There are several tricks to the summer FLAS which complicate matters. First, summer classes have to be intensive – 120 hours is the minimum, and that’s only for advanced language learners. Then you have the double bind of the spirit versus the letter of the fellowship. For my own purposes, because it is best for me, I want to be as fluent as possible. The Program wants me to be as fluent as possible. Ditto everyone else on the FLAS. However, the best way to gain that fluency is often to travel to a nation where your language is actually spoken to take your intensive class – a $1,000+ cost that is not included in your fellowship. In addition, you most likely have carrying costs in America during this time – a year-long lease you can’t sublet, car insurance payments, cable/gas/electric bills – which you have to cover out of an already-small stipend.

It’s hard. Figuring out the details and trying to get additional funding so that I can do this right has occupied a lot of my time, a lot of my advisor’s time and a lot of our local FLAS administrator’s time. To some extent I’ve had to recover lost territory – I couldn’t buy plane tickets until getting the details of a certain kind of funding set, but by the time that was settled, a sale I had found was gone and tickets had gone up $500. I got $600 in another kind of funding explicitly for tickets around the same time, but now tickets are up $600 from when I first looked for them.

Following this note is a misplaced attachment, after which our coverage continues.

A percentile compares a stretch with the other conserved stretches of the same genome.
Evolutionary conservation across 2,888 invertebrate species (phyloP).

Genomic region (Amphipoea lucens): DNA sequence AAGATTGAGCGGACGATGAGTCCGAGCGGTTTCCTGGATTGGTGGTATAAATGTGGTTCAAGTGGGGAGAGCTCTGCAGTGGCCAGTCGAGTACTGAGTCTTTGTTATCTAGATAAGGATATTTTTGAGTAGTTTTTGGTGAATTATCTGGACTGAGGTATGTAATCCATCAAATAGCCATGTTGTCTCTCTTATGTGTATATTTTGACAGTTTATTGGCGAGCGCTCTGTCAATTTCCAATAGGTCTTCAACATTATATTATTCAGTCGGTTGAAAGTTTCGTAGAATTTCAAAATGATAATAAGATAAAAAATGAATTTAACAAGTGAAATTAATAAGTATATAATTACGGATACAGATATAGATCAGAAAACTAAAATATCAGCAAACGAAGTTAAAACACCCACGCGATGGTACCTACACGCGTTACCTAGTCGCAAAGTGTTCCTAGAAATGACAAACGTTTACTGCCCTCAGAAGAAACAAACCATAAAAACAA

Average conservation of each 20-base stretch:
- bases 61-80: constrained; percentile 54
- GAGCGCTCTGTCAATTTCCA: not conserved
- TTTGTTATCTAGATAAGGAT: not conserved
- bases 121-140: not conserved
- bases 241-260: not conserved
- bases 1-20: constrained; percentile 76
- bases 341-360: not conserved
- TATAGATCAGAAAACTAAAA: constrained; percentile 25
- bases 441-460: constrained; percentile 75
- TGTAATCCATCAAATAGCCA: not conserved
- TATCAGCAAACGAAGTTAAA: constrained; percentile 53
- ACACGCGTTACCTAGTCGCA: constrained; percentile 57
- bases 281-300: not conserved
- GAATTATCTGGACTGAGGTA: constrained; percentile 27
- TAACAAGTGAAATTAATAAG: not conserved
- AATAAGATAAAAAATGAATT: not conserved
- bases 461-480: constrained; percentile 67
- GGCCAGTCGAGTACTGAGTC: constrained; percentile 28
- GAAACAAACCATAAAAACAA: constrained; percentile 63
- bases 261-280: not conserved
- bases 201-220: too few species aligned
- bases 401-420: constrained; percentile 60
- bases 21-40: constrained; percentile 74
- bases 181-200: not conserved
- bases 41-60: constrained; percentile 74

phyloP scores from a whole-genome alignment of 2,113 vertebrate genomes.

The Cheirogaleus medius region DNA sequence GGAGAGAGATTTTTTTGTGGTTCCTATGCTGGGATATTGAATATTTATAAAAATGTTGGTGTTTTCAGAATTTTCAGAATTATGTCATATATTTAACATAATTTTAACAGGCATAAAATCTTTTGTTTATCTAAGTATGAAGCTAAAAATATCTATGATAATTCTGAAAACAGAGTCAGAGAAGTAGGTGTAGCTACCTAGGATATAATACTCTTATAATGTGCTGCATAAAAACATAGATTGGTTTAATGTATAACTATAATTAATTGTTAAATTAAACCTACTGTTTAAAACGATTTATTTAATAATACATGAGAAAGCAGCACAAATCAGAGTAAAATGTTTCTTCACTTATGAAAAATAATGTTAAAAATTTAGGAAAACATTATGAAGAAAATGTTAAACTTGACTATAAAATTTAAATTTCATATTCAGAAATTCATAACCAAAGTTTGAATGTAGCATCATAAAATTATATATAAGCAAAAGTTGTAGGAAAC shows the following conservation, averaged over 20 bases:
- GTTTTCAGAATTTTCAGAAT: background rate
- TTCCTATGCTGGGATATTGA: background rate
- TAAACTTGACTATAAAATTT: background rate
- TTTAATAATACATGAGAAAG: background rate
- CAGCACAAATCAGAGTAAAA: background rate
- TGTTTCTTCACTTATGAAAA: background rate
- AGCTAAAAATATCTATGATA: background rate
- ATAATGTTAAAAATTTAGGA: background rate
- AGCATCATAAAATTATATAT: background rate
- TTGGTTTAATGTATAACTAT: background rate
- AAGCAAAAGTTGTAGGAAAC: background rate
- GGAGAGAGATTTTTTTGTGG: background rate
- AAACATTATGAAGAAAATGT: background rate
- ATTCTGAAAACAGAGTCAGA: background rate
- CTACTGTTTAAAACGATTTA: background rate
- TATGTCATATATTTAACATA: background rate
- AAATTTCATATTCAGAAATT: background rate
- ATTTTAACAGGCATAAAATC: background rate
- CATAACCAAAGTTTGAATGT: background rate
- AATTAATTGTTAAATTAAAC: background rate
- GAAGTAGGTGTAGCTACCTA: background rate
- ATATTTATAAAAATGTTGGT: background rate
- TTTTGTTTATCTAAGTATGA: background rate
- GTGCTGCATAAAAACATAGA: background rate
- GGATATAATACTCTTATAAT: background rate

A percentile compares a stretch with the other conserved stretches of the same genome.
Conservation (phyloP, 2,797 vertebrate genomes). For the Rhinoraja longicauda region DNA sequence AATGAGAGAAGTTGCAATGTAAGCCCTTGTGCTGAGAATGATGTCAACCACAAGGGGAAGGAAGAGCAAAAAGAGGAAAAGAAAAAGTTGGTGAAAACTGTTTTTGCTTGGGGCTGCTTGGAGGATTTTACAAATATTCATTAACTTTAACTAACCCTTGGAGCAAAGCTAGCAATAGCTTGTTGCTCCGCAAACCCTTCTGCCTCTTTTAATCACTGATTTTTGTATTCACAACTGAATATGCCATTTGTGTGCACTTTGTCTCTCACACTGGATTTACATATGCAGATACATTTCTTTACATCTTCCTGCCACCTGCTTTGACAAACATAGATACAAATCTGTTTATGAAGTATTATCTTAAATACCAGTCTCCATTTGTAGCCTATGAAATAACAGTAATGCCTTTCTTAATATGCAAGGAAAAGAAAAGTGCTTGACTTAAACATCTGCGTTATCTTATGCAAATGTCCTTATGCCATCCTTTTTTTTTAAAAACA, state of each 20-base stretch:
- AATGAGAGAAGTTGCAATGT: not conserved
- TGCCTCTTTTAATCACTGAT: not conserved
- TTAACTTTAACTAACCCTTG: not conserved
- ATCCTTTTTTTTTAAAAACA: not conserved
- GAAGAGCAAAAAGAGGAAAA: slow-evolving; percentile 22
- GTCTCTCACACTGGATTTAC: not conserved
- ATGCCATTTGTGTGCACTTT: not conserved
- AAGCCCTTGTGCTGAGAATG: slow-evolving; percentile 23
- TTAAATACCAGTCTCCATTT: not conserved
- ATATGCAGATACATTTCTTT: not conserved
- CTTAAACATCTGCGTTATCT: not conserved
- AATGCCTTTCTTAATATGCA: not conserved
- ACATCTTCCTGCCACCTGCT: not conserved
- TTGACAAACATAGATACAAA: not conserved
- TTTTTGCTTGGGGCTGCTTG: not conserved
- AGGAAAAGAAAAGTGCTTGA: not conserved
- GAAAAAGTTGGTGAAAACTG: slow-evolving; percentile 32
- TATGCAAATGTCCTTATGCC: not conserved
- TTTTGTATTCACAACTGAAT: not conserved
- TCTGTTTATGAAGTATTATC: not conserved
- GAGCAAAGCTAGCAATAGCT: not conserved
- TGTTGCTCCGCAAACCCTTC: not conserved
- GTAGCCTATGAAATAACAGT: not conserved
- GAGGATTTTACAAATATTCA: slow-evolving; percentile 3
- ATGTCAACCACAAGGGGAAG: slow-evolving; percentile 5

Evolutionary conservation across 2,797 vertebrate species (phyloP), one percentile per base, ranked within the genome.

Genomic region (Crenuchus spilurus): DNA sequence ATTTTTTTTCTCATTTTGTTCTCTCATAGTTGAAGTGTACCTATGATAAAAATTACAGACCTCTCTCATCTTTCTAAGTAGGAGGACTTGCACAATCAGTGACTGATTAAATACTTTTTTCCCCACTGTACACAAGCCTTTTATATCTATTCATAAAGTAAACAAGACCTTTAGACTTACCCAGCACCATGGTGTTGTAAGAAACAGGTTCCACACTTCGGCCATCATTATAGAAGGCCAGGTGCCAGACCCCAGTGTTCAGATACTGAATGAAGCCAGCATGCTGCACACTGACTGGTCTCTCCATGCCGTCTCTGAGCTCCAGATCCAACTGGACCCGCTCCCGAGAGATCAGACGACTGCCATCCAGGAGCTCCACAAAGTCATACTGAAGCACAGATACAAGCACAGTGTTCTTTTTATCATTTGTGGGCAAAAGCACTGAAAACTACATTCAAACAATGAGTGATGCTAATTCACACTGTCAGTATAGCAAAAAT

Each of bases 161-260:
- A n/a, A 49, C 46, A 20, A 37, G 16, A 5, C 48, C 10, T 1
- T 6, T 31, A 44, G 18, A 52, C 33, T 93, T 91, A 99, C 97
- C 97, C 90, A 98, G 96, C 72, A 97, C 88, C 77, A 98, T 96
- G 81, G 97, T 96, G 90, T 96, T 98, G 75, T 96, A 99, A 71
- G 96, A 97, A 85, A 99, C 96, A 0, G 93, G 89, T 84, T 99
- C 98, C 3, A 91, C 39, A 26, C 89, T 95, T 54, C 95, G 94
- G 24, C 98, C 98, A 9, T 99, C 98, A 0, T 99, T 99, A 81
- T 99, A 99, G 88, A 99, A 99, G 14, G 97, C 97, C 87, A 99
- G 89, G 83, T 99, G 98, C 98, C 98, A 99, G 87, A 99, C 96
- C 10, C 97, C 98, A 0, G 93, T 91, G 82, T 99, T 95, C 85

It’s complicated. It’s a bit unwieldy, as a system, since you have to apply for funding and programs separately, and can’t guarantee either until you’ve heard from both. This summer, lingering effects of the earthquake in Japan got several summer programs cancelled, and even more were considering until very close to the deadline by which the FLAS administrators needed to know where I was going. (Past, actually. They have been extremely understanding and helpful throughout.)

All that said, I’m going to attend the premier Japanese-language program in the world this summer, and I will be far more fluent in August than I am today. At this point in my career, I need a great honking shove in the patootie to get over that next major hump in learning Japanese. This is it.